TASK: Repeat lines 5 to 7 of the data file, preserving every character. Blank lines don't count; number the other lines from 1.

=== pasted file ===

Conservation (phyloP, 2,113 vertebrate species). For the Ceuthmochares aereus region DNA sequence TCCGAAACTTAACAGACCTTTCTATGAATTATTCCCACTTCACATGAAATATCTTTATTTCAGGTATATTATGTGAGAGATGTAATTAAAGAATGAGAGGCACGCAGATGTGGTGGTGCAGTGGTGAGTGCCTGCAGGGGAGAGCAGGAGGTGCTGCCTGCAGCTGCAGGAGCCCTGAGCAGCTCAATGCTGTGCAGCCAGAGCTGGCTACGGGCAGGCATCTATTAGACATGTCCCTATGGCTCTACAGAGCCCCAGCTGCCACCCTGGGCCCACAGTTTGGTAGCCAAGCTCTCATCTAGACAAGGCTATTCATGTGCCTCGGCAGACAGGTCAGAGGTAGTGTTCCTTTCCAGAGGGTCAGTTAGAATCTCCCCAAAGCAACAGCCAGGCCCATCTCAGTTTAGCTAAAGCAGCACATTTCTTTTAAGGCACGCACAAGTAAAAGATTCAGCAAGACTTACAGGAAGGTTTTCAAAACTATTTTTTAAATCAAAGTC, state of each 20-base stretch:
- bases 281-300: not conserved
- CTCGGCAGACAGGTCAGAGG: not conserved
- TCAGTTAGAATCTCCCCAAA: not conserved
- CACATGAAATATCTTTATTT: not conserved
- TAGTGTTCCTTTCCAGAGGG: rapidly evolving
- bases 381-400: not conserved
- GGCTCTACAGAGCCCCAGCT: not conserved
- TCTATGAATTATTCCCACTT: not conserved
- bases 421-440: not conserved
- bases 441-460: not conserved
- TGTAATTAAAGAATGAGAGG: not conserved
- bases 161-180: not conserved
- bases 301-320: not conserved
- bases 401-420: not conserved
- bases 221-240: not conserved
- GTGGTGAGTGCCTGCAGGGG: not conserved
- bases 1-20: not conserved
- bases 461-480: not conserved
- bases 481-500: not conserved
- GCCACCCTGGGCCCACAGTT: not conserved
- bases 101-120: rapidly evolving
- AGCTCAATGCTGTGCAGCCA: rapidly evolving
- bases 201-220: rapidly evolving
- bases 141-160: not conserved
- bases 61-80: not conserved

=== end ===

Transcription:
- CACATGAAATATCTTTATTT: not conserved
- TAGTGTTCCTTTCCAGAGGG: rapidly evolving
- bases 381-400: not conserved